Chris Murray calls it the Forgotten Season.
When the Kamloops Blazers beat Saskatoon in the WHL final to earn a trip to Laval for the 1994 Memorial Cup, Murray, now a city firefighter, was a 19-year-old forward.
“I joke that it’s the forgotten season because it’s sandwiched in between the first win and the one at home,” he told KTW.
“The real beauty of it is we were actually rebuilding. A lot of us who were on the first team in 1992 didn’t play really big roles in the first one.”
The Blazers finished atop the WHL’s West Division and overall standings with 106 points before bouncing Seattle and Portland in subsequent divisional playoff rounds.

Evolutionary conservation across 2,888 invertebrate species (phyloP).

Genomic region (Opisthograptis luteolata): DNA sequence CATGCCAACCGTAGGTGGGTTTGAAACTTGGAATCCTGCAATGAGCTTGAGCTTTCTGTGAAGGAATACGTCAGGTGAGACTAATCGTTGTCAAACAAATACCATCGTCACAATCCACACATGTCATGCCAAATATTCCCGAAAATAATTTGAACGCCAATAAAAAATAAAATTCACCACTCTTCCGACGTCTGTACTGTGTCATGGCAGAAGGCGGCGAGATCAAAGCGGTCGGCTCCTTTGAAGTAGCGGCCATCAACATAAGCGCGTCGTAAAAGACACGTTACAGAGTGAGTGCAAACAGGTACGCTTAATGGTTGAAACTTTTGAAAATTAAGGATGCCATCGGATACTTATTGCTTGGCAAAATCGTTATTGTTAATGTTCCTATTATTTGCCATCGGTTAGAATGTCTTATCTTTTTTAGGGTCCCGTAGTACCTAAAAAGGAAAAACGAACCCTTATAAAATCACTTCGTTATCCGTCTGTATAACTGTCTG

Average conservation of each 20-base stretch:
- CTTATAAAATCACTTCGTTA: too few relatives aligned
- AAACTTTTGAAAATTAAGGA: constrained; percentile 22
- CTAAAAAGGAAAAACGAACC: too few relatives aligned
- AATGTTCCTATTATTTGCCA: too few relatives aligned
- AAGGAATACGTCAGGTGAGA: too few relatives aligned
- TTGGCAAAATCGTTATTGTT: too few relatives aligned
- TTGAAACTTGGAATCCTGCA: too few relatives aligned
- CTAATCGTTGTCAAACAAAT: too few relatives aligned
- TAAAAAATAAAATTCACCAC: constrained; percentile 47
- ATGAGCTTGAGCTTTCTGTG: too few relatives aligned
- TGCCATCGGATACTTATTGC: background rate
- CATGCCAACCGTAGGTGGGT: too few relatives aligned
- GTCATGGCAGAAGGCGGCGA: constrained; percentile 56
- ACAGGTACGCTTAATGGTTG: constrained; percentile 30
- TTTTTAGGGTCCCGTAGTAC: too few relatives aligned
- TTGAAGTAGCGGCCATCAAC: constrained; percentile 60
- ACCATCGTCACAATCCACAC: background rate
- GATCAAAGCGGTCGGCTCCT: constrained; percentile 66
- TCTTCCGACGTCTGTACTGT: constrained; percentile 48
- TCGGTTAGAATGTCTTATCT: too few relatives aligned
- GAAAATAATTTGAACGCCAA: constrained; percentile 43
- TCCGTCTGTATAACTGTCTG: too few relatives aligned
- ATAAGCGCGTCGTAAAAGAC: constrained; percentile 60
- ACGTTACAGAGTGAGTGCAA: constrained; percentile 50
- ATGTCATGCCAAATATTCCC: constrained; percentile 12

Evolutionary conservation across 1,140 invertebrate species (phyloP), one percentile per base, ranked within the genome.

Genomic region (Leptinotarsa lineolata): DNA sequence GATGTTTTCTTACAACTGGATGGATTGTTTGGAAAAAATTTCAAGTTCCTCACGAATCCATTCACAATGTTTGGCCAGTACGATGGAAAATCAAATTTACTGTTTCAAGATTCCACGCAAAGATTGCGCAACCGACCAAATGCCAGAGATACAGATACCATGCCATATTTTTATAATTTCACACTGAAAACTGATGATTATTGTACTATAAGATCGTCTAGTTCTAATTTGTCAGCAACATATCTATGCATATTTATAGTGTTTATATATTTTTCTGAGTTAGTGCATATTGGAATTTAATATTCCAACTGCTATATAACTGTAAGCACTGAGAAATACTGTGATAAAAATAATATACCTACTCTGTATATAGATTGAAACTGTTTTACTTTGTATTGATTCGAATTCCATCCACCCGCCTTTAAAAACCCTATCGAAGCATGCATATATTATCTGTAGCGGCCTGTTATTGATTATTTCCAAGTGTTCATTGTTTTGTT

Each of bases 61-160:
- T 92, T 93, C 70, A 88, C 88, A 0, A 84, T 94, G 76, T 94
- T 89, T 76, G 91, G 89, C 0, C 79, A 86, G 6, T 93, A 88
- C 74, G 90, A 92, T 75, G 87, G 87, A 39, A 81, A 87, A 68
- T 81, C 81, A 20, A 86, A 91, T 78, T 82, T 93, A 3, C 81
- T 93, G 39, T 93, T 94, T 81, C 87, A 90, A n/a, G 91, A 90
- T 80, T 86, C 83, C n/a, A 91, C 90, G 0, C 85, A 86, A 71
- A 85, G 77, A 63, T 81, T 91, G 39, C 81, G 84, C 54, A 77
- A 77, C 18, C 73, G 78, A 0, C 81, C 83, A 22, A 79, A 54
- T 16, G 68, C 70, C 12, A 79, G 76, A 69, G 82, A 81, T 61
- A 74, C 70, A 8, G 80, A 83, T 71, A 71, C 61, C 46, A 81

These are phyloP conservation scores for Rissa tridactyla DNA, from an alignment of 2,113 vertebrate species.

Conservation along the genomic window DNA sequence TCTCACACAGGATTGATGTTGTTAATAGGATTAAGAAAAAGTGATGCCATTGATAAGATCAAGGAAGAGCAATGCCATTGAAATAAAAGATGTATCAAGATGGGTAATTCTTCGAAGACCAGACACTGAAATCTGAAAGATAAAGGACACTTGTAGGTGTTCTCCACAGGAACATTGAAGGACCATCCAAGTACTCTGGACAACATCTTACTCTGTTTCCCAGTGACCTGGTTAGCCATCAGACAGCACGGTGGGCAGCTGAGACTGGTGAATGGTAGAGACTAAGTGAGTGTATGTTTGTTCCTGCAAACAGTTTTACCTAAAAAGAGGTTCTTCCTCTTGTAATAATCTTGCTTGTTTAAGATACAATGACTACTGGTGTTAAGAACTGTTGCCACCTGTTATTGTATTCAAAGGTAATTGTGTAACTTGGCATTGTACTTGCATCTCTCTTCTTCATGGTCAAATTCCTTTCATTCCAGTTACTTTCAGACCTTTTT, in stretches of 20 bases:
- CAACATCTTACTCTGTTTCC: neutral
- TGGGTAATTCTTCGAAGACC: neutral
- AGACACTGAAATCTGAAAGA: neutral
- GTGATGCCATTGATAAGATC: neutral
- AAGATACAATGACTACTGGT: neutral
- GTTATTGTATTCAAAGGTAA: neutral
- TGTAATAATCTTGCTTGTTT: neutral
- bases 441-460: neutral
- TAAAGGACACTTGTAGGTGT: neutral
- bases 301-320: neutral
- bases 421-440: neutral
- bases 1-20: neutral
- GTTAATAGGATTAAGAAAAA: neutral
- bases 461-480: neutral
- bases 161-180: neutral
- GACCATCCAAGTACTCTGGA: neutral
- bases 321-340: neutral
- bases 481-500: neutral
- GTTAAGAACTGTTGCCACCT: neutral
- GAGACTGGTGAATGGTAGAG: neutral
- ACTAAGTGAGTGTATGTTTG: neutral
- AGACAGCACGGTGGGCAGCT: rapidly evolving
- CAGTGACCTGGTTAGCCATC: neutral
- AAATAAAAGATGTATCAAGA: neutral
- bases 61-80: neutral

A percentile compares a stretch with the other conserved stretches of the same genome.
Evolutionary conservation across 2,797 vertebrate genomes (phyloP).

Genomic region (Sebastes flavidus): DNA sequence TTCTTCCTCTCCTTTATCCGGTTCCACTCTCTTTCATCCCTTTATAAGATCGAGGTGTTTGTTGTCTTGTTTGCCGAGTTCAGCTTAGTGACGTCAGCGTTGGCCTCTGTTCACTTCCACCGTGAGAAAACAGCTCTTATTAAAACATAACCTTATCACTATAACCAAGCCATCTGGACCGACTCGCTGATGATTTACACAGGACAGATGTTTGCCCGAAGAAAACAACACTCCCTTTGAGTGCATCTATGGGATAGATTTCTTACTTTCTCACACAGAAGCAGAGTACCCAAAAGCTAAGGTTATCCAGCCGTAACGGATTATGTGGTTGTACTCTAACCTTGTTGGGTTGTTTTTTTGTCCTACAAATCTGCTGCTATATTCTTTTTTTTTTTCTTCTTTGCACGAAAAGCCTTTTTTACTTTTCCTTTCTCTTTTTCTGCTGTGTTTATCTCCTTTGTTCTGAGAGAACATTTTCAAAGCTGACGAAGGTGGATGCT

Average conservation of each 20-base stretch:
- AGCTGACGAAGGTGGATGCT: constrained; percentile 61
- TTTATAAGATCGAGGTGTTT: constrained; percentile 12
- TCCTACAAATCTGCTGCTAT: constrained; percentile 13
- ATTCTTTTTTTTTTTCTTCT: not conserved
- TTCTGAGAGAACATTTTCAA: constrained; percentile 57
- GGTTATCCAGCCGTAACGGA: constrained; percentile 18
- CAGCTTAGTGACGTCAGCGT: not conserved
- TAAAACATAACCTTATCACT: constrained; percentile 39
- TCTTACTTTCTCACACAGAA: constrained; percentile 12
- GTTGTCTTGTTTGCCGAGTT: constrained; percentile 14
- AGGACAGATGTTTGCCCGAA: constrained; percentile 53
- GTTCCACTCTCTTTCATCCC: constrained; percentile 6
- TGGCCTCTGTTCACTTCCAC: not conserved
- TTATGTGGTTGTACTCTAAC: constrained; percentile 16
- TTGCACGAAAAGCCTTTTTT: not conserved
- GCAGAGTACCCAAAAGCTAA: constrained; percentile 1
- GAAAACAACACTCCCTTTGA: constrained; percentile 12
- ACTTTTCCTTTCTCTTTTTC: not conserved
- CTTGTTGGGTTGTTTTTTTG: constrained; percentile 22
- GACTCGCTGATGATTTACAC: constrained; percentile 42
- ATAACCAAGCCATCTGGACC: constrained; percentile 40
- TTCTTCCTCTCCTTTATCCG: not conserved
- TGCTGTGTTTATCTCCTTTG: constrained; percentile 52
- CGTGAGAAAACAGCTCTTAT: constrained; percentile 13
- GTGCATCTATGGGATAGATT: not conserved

It then took seven games to dispatch Saskatoon to get back to the Memorial Cup.
Murray said he recalls a hostile home crowd awaiting the Blue and Orange in Laval. The Blazers beat the hosts 5-4 to open their tournament in a barn dubbed by locals “The House of Pain.”
Kamloops and Laval would face off again in the final, which the Blazers won 5-3.
“To have to play Laval again in the final in their building, it was a great run,” Murray said.
“We had a lot of high-scoring guys, but our third and fourth lines came through. The details kind of escape me, but I remember the emotion of it all. To go through it and come out on top, it was just a fantastic experience.”